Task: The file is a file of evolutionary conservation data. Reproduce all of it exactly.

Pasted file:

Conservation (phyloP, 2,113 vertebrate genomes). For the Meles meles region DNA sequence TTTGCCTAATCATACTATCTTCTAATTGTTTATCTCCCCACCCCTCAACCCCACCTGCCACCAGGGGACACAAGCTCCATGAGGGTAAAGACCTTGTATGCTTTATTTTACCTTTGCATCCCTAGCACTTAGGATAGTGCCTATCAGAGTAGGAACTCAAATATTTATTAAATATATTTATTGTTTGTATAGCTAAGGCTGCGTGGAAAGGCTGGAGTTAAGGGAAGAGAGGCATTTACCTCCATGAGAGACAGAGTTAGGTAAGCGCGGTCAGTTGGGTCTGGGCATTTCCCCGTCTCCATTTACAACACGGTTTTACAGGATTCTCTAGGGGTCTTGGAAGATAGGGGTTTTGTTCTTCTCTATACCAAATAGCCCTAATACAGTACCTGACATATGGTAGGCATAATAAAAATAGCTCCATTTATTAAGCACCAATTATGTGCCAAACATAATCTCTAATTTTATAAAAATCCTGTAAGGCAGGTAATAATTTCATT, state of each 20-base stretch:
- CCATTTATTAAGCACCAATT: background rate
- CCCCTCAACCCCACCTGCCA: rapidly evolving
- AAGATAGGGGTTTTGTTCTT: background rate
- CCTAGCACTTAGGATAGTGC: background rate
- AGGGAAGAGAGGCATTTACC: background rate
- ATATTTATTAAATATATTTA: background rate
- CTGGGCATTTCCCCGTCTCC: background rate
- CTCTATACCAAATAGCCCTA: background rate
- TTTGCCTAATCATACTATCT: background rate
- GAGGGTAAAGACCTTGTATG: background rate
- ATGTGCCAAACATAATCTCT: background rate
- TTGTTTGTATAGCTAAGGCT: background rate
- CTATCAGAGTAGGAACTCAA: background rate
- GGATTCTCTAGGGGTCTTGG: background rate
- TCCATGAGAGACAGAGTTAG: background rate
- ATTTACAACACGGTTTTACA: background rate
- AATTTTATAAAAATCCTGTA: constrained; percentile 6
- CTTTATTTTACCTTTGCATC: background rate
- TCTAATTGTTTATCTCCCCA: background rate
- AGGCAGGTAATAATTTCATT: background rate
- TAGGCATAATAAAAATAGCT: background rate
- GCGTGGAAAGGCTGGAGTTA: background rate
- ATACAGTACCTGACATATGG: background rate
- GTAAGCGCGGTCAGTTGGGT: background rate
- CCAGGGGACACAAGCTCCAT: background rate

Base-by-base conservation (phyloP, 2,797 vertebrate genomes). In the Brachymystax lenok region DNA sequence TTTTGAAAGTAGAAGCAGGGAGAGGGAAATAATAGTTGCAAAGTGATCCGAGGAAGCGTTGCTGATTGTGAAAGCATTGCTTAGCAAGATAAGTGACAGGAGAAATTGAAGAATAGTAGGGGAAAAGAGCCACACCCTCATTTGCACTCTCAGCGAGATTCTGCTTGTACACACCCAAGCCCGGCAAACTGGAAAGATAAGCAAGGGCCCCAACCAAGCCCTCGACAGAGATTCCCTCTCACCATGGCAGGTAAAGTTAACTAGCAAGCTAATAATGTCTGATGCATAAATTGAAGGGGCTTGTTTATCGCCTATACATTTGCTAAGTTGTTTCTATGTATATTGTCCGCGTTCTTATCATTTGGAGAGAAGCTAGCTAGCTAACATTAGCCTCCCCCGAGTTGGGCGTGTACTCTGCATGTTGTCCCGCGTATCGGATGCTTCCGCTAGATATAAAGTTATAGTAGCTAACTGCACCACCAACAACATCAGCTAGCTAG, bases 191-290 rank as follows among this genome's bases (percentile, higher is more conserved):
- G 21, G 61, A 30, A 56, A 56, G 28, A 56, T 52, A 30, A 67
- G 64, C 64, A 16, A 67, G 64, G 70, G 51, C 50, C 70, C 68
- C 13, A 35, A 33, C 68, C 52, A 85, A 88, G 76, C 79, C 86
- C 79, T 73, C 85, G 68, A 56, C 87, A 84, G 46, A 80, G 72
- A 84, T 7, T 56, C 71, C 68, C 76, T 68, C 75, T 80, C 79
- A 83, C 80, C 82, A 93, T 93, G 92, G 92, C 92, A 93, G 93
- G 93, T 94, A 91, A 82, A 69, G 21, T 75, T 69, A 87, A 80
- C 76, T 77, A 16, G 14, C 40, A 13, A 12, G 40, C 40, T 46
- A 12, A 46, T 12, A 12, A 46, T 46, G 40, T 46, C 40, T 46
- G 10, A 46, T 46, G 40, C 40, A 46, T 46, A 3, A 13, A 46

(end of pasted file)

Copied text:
Conservation (phyloP, 2,113 vertebrate genomes). For the Meles meles region DNA sequence TTTGCCTAATCATACTATCTTCTAATTGTTTATCTCCCCACCCCTCAACCCCACCTGCCACCAGGGGACACAAGCTCCATGAGGGTAAAGACCTTGTATGCTTTATTTTACCTTTGCATCCCTAGCACTTAGGATAGTGCCTATCAGAGTAGGAACTCAAATATTTATTAAATATATTTATTGTTTGTATAGCTAAGGCTGCGTGGAAAGGCTGGAGTTAAGGGAAGAGAGGCATTTACCTCCATGAGAGACAGAGTTAGGTAAGCGCGGTCAGTTGGGTCTGGGCATTTCCCCGTCTCCATTTACAACACGGTTTTACAGGATTCTCTAGGGGTCTTGGAAGATAGGGGTTTTGTTCTTCTCTATACCAAATAGCCCTAATACAGTACCTGACATATGGTAGGCATAATAAAAATAGCTCCATTTATTAAGCACCAATTATGTGCCAAACATAATCTCTAATTTTATAAAAATCCTGTAAGGCAGGTAATAATTTCATT, state of each 20-base stretch:
- CCATTTATTAAGCACCAATT: background rate
- CCCCTCAACCCCACCTGCCA: rapidly evolving
- AAGATAGGGGTTTTGTTCTT: background rate
- CCTAGCACTTAGGATAGTGC: background rate
- AGGGAAGAGAGGCATTTACC: background rate
- ATATTTATTAAATATATTTA: background rate
- CTGGGCATTTCCCCGTCTCC: background rate
- CTCTATACCAAATAGCCCTA: background rate
- TTTGCCTAATCATACTATCT: background rate
- GAGGGTAAAGACCTTGTATG: background rate
- ATGTGCCAAACATAATCTCT: background rate
- TTGTTTGTATAGCTAAGGCT: background rate
- CTATCAGAGTAGGAACTCAA: background rate
- GGATTCTCTAGGGGTCTTGG: background rate
- TCCATGAGAGACAGAGTTAG: background rate
- ATTTACAACACGGTTTTACA: background rate
- AATTTTATAAAAATCCTGTA: constrained; percentile 6
- CTTTATTTTACCTTTGCATC: background rate
- TCTAATTGTTTATCTCCCCA: background rate
- AGGCAGGTAATAATTTCATT: background rate
- TAGGCATAATAAAAATAGCT: background rate
- GCGTGGAAAGGCTGGAGTTA: background rate
- ATACAGTACCTGACATATGG: background rate
- GTAAGCGCGGTCAGTTGGGT: background rate
- CCAGGGGACACAAGCTCCAT: background rate

Base-by-base conservation (phyloP, 2,797 vertebrate genomes). In the Brachymystax lenok region DNA sequence TTTTGAAAGTAGAAGCAGGGAGAGGGAAATAATAGTTGCAAAGTGATCCGAGGAAGCGTTGCTGATTGTGAAAGCATTGCTTAGCAAGATAAGTGACAGGAGAAATTGAAGAATAGTAGGGGAAAAGAGCCACACCCTCATTTGCACTCTCAGCGAGATTCTGCTTGTACACACCCAAGCCCGGCAAACTGGAAAGATAAGCAAGGGCCCCAACCAAGCCCTCGACAGAGATTCCCTCTCACCATGGCAGGTAAAGTTAACTAGCAAGCTAATAATGTCTGATGCATAAATTGAAGGGGCTTGTTTATCGCCTATACATTTGCTAAGTTGTTTCTATGTATATTGTCCGCGTTCTTATCATTTGGAGAGAAGCTAGCTAGCTAACATTAGCCTCCCCCGAGTTGGGCGTGTACTCTGCATGTTGTCCCGCGTATCGGATGCTTCCGCTAGATATAAAGTTATAGTAGCTAACTGCACCACCAACAACATCAGCTAGCTAG, bases 191-290 rank as follows among this genome's bases (percentile, higher is more conserved):
- G 21, G 61, A 30, A 56, A 56, G 28, A 56, T 52, A 30, A 67
- G 64, C 64, A 16, A 67, G 64, G 70, G 51, C 50, C 70, C 68
- C 13, A 35, A 33, C 68, C 52, A 85, A 88, G 76, C 79, C 86
- C 79, T 73, C 85, G 68, A 56, C 87, A 84, G 46, A 80, G 72
- A 84, T 7, T 56, C 71, C 68, C 76, T 68, C 75, T 80, C 79
- A 83, C 80, C 82, A 93, T 93, G 92, G 92, C 92, A 93, G 93
- G 93, T 94, A 91, A 82, A 69, G 21, T 75, T 69, A 87, A 80
- C 76, T 77, A 16, G 14, C 40, A 13, A 12, G 40, C 40, T 46
- A 12, A 46, T 12, A 12, A 46, T 46, G 40, T 46, C 40, T 46
- G 10, A 46, T 46, G 40, C 40, A 46, T 46, A 3, A 13, A 46